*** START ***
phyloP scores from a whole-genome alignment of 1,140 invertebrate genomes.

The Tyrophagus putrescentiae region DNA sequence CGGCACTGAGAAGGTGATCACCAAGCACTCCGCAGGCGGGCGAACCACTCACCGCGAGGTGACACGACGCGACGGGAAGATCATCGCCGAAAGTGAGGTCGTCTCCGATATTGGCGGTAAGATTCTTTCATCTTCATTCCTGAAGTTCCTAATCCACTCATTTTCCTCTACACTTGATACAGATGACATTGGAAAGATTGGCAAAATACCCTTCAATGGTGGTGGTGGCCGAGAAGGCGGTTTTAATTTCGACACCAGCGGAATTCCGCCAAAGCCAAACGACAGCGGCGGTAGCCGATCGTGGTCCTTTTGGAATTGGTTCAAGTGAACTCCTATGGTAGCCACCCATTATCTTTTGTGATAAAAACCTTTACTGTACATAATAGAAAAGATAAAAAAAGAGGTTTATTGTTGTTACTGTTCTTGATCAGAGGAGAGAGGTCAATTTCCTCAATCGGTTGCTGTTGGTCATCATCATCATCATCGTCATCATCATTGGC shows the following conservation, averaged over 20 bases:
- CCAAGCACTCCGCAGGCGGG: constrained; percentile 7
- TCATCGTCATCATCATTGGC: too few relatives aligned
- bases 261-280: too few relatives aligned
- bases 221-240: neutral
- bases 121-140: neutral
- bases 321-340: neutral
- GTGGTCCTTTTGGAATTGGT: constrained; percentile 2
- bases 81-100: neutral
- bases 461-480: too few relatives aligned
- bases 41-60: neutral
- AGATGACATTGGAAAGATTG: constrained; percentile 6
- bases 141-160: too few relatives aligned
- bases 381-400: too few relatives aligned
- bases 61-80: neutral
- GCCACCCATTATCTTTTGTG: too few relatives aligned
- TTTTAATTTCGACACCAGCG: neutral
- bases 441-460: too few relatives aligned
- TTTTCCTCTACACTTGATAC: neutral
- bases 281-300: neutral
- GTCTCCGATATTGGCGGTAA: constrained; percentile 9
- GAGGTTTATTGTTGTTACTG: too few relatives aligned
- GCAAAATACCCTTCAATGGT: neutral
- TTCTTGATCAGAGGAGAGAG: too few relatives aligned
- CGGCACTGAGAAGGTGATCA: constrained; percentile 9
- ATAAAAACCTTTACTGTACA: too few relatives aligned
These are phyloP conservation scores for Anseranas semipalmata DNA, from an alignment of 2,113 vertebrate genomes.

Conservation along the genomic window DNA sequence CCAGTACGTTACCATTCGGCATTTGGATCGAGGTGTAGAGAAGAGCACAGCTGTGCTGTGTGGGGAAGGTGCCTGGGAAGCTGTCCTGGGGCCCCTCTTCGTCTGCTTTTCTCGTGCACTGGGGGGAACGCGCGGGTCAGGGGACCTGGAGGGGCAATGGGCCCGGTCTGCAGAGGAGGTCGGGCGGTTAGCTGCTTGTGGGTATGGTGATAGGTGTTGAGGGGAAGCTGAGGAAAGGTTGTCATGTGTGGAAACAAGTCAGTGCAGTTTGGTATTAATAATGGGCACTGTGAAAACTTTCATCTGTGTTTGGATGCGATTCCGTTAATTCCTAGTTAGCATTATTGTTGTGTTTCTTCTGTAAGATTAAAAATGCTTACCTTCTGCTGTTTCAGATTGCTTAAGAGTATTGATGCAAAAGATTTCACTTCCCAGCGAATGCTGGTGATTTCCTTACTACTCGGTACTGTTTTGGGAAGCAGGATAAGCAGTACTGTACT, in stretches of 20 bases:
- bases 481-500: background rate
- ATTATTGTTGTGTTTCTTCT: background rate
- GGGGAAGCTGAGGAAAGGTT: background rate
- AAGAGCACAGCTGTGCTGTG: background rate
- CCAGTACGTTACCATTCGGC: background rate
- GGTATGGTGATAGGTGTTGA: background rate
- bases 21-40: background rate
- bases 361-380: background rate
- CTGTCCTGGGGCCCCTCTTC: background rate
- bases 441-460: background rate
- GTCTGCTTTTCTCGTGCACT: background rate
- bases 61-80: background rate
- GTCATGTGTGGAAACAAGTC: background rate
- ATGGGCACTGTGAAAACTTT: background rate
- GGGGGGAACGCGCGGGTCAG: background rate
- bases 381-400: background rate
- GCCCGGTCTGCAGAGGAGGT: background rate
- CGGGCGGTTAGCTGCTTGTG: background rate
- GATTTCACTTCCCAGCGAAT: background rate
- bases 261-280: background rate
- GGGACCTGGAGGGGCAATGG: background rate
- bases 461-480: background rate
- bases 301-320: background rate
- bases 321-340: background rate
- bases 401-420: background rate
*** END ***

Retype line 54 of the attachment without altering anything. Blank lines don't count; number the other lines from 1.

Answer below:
- bases 401-420: background rate